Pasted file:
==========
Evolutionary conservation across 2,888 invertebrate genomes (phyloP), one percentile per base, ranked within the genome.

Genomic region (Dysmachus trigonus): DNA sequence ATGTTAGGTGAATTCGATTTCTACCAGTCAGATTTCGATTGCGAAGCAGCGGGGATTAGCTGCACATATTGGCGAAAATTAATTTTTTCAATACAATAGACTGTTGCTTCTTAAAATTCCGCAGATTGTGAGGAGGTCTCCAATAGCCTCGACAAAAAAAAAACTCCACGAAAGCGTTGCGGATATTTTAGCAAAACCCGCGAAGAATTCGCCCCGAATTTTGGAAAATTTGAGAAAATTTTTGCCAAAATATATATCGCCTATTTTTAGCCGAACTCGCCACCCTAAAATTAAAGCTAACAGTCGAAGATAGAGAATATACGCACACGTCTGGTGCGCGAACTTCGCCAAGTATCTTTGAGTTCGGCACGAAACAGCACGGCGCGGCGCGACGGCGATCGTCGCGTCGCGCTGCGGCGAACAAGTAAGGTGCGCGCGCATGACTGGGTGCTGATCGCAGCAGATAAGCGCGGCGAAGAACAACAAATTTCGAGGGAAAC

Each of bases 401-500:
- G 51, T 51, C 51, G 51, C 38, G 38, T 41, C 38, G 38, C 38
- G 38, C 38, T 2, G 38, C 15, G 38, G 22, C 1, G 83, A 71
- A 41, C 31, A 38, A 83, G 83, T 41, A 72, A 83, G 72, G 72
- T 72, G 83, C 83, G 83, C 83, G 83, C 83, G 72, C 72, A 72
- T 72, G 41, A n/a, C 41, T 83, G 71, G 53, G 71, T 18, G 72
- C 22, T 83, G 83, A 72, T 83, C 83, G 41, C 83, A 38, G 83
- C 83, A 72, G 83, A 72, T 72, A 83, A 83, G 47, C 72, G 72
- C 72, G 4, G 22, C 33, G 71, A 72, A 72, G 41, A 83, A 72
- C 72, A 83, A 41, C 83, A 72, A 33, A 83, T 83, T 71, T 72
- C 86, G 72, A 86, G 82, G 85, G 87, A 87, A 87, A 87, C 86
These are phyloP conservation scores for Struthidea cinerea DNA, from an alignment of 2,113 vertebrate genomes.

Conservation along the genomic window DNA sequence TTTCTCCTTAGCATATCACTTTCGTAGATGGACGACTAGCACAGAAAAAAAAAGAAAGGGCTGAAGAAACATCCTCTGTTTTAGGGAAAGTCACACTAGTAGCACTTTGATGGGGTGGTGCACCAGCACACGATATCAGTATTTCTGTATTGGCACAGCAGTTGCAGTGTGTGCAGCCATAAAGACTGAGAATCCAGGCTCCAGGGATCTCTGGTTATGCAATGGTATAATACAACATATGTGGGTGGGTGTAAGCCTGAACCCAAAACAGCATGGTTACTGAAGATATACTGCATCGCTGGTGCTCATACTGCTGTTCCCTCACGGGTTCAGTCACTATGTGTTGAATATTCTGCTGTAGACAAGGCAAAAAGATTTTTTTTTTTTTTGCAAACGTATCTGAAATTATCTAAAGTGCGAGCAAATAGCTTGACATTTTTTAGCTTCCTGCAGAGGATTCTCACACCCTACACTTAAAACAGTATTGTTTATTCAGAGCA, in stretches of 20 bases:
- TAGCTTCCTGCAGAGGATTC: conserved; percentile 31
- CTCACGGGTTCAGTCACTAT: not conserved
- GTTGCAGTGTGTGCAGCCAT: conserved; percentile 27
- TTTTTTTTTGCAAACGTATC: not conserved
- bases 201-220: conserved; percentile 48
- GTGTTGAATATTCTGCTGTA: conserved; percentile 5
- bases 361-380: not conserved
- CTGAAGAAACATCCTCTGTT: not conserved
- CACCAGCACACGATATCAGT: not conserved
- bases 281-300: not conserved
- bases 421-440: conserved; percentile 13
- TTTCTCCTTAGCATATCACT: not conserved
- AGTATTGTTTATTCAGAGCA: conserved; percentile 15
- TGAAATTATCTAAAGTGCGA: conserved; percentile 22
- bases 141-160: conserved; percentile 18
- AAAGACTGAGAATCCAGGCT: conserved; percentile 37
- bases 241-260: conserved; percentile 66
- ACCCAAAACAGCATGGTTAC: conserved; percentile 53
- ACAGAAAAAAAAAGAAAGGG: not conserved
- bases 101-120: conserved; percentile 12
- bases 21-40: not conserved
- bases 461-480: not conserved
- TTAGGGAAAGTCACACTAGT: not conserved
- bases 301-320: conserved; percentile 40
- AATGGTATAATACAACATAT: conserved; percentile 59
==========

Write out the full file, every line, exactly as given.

Evolutionary conservation across 2,888 invertebrate genomes (phyloP), one percentile per base, ranked within the genome.

Genomic region (Dysmachus trigonus): DNA sequence ATGTTAGGTGAATTCGATTTCTACCAGTCAGATTTCGATTGCGAAGCAGCGGGGATTAGCTGCACATATTGGCGAAAATTAATTTTTTCAATACAATAGACTGTTGCTTCTTAAAATTCCGCAGATTGTGAGGAGGTCTCCAATAGCCTCGACAAAAAAAAAACTCCACGAAAGCGTTGCGGATATTTTAGCAAAACCCGCGAAGAATTCGCCCCGAATTTTGGAAAATTTGAGAAAATTTTTGCCAAAATATATATCGCCTATTTTTAGCCGAACTCGCCACCCTAAAATTAAAGCTAACAGTCGAAGATAGAGAATATACGCACACGTCTGGTGCGCGAACTTCGCCAAGTATCTTTGAGTTCGGCACGAAACAGCACGGCGCGGCGCGACGGCGATCGTCGCGTCGCGCTGCGGCGAACAAGTAAGGTGCGCGCGCATGACTGGGTGCTGATCGCAGCAGATAAGCGCGGCGAAGAACAACAAATTTCGAGGGAAAC

Each of bases 401-500:
- G 51, T 51, C 51, G 51, C 38, G 38, T 41, C 38, G 38, C 38
- G 38, C 38, T 2, G 38, C 15, G 38, G 22, C 1, G 83, A 71
- A 41, C 31, A 38, A 83, G 83, T 41, A 72, A 83, G 72, G 72
- T 72, G 83, C 83, G 83, C 83, G 83, C 83, G 72, C 72, A 72
- T 72, G 41, A n/a, C 41, T 83, G 71, G 53, G 71, T 18, G 72
- C 22, T 83, G 83, A 72, T 83, C 83, G 41, C 83, A 38, G 83
- C 83, A 72, G 83, A 72, T 72, A 83, A 83, G 47, C 72, G 72
- C 72, G 4, G 22, C 33, G 71, A 72, A 72, G 41, A 83, A 72
- C 72, A 83, A 41, C 83, A 72, A 33, A 83, T 83, T 71, T 72
- C 86, G 72, A 86, G 82, G 85, G 87, A 87, A 87, A 87, C 86
These are phyloP conservation scores for Struthidea cinerea DNA, from an alignment of 2,113 vertebrate genomes.

Conservation along the genomic window DNA sequence TTTCTCCTTAGCATATCACTTTCGTAGATGGACGACTAGCACAGAAAAAAAAAGAAAGGGCTGAAGAAACATCCTCTGTTTTAGGGAAAGTCACACTAGTAGCACTTTGATGGGGTGGTGCACCAGCACACGATATCAGTATTTCTGTATTGGCACAGCAGTTGCAGTGTGTGCAGCCATAAAGACTGAGAATCCAGGCTCCAGGGATCTCTGGTTATGCAATGGTATAATACAACATATGTGGGTGGGTGTAAGCCTGAACCCAAAACAGCATGGTTACTGAAGATATACTGCATCGCTGGTGCTCATACTGCTGTTCCCTCACGGGTTCAGTCACTATGTGTTGAATATTCTGCTGTAGACAAGGCAAAAAGATTTTTTTTTTTTTTGCAAACGTATCTGAAATTATCTAAAGTGCGAGCAAATAGCTTGACATTTTTTAGCTTCCTGCAGAGGATTCTCACACCCTACACTTAAAACAGTATTGTTTATTCAGAGCA, in stretches of 20 bases:
- TAGCTTCCTGCAGAGGATTC: conserved; percentile 31
- CTCACGGGTTCAGTCACTAT: not conserved
- GTTGCAGTGTGTGCAGCCAT: conserved; percentile 27
- TTTTTTTTTGCAAACGTATC: not conserved
- bases 201-220: conserved; percentile 48
- GTGTTGAATATTCTGCTGTA: conserved; percentile 5
- bases 361-380: not conserved
- CTGAAGAAACATCCTCTGTT: not conserved
- CACCAGCACACGATATCAGT: not conserved
- bases 281-300: not conserved
- bases 421-440: conserved; percentile 13
- TTTCTCCTTAGCATATCACT: not conserved
- AGTATTGTTTATTCAGAGCA: conserved; percentile 15
- TGAAATTATCTAAAGTGCGA: conserved; percentile 22
- bases 141-160: conserved; percentile 18
- AAAGACTGAGAATCCAGGCT: conserved; percentile 37
- bases 241-260: conserved; percentile 66
- ACCCAAAACAGCATGGTTAC: conserved; percentile 53
- ACAGAAAAAAAAAGAAAGGG: not conserved
- bases 101-120: conserved; percentile 12
- bases 21-40: not conserved
- bases 461-480: not conserved
- TTAGGGAAAGTCACACTAGT: not conserved
- bases 301-320: conserved; percentile 40
- AATGGTATAATACAACATAT: conserved; percentile 59